Posted on May 23, 2015 11:46:21 PM PDT
i display the guys and dolls bluray and your reveiw from 2006 pops up a review that is 9 years amazon is scewed up
In reply to an earlier post on May 24, 2015 2:38:34 AM PDT
I'm afraid you post is even more screwed up. I can't make sense of it. Would you like to try again, and with a little more detail?
In reply to an earlier post on May 24, 2015 3:14:06 AM PDT
i wanna know why there are reveiws from sometimes 10 or 15 years ago here i wanna know about the bluray disc that was just released not every reveiw from the dawn of man.
In reply to an earlier post on May 24, 2015 11:44:05 PM PDT
I guess that Amazon is lax in not removing old reviews. I've been intrigued by the diversity of discussion for this release. As I like "Guys & Dolls", and don't have any version, I have ordered it (it is cheap), and I will write an up-to-date review. It will be 2-3 weeks, but I will try to be helpful.
In reply to an earlier post on May 25, 2015 12:34:40 AM PDT
ok i just brought the bluray part of the frank sinarta collection and it looks beauitful and the audio is 5.1 this is the only film in the box set that has 5.i audio it would of been nice if warner would remastered all the films the video picture is great but the sound is another thing on the town and robin and the seven hoods should be 5.1 surround sound.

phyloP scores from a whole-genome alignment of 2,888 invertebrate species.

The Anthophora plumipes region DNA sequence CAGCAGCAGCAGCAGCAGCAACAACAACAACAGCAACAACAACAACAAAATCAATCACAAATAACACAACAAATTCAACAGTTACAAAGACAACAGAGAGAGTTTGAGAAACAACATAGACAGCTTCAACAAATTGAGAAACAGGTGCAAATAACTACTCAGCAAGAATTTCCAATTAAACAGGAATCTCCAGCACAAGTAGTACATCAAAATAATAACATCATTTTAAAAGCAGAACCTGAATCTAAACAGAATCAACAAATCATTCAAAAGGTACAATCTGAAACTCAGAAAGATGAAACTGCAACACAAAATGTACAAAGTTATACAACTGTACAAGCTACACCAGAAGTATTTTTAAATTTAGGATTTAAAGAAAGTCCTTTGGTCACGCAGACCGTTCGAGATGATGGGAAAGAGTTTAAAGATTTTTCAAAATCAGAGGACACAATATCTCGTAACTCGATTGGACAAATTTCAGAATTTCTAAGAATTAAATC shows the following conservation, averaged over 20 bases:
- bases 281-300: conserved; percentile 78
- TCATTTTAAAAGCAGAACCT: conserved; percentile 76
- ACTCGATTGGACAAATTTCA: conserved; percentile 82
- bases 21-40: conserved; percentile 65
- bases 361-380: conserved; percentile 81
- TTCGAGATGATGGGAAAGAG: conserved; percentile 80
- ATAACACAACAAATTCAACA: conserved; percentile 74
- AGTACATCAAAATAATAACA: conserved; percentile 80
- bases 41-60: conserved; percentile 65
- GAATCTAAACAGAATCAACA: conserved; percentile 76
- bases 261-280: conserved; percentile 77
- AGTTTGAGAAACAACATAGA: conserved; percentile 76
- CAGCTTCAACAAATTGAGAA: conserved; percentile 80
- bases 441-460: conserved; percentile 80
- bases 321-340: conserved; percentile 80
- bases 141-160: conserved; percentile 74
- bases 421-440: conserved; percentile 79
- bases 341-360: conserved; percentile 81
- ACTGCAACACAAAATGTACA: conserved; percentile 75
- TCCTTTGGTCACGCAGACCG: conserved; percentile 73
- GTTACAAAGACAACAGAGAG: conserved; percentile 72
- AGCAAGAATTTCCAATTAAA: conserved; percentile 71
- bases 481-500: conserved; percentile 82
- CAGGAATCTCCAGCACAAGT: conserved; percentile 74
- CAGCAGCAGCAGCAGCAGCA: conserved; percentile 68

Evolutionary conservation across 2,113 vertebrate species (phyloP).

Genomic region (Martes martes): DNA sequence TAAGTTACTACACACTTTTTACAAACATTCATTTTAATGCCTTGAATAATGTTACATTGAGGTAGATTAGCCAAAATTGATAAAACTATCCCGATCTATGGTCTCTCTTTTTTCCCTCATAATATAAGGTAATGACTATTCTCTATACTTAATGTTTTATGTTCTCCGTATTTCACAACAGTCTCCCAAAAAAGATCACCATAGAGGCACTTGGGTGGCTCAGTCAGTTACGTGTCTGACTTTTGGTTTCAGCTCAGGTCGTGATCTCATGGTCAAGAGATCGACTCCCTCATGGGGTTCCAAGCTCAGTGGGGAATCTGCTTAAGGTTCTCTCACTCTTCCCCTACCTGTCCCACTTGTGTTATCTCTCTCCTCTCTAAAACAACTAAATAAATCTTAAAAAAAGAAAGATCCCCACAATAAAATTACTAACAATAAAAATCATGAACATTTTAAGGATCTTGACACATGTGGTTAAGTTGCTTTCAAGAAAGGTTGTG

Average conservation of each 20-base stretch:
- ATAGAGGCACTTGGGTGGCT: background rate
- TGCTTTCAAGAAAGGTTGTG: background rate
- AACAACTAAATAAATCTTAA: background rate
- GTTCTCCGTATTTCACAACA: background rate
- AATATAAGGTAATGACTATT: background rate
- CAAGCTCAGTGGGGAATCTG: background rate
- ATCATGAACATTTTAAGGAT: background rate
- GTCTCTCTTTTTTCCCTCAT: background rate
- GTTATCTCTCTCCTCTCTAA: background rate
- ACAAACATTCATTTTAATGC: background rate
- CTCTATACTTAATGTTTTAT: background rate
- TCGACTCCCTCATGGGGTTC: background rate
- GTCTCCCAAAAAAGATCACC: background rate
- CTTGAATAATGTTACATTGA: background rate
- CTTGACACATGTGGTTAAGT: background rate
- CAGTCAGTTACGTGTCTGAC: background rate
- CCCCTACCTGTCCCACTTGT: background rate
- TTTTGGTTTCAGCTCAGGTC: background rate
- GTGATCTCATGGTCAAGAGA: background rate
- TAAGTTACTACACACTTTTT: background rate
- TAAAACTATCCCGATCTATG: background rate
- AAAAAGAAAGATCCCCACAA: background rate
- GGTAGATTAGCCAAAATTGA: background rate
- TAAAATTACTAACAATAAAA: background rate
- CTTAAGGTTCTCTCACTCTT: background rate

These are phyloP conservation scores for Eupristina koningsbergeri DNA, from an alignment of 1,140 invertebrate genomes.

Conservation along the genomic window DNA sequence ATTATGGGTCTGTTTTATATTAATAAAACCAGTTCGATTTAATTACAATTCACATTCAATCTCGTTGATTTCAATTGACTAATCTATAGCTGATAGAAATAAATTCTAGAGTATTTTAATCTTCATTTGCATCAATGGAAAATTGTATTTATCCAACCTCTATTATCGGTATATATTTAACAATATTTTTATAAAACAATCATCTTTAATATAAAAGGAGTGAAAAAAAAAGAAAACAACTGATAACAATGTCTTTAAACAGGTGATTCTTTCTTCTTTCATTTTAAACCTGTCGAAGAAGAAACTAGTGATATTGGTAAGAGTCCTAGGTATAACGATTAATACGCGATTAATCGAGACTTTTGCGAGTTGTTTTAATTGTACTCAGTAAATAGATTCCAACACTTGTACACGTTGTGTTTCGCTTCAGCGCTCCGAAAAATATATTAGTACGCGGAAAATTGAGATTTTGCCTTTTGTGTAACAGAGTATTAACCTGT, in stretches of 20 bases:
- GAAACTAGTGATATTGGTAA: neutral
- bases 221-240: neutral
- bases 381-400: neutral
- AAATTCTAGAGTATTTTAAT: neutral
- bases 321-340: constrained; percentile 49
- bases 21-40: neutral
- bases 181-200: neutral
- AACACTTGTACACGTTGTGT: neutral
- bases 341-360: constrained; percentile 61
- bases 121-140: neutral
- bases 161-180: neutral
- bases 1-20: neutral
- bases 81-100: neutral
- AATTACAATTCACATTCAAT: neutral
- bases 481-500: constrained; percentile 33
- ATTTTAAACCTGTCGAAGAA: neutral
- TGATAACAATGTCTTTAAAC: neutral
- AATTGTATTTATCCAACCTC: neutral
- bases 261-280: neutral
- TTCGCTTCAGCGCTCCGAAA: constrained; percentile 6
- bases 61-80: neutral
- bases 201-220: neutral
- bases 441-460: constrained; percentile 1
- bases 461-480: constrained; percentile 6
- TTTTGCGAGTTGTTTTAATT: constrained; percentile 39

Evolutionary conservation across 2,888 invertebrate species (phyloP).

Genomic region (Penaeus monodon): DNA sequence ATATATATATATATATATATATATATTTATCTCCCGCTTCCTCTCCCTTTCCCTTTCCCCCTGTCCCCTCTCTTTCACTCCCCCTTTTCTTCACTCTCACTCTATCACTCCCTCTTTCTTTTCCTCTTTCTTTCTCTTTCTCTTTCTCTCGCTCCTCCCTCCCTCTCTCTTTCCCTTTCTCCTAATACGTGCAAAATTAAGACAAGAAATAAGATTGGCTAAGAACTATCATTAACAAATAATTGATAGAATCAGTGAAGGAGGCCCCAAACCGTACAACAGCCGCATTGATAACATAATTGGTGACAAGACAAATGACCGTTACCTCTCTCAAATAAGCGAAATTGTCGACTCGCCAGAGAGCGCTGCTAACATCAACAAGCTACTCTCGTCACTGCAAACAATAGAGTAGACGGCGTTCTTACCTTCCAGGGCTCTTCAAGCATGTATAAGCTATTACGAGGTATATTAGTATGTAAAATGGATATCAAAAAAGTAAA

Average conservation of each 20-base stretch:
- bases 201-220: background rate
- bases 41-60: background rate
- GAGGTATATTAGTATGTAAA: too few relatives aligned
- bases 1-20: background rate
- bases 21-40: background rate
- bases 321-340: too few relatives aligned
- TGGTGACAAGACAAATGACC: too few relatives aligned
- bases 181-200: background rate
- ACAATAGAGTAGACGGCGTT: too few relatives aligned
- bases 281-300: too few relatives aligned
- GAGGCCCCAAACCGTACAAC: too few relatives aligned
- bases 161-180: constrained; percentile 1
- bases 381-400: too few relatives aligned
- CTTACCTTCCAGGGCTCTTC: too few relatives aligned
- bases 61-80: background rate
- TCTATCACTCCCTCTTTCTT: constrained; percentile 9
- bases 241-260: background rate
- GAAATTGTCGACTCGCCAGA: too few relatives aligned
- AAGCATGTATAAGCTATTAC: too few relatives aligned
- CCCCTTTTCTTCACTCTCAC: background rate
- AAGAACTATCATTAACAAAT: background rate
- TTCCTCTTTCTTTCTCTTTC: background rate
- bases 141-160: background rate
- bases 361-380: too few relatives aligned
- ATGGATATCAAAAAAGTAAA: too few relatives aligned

In reply to an earlier post on Jun 7, 2015 1:16:24 AM PDT
Last edited by the author on Jun 7, 2015 1:29:45 AM PDT
I don't know if you are continuing to follow this, but I promised a reply.
I've finally received both DVD and Blu-ray of "Guys and Dolls". The quality and format of a film transfer to video depends entirely on the nature and quality of the film. "Guys and Dolls" was filmed in CinemaScope and good-quality multi-channel sound. [I don't know where the review these comments are following from, is coming from: it is totally screwed up . Vision and sound are both excellent, and this is on a 9' screen and very high-quality equipment]. The film was made in TechniColor, which, at that time, was still a brilliant technology for color film making. So the Blu-ray (and DVD) has an excellent picture quality, and as the soundtrack on the film was recorded in milti-channel , that was able to be adapted to 5.1 (The film itself is another matter, it is a rather poor version of "Guys and Dolls").
With "On the Town" (a brilliant movie, with a vastly better performance from Sinatra), the technolgy was a few years older, with 4:3 format and with only one channel of audio, and the quality of that is not as good as the later 'Guys and Dolls". You can't take average-quality single channnel sound and make it into into good 5.1 surround. (Actually you can, sort of, but it sounds terrible).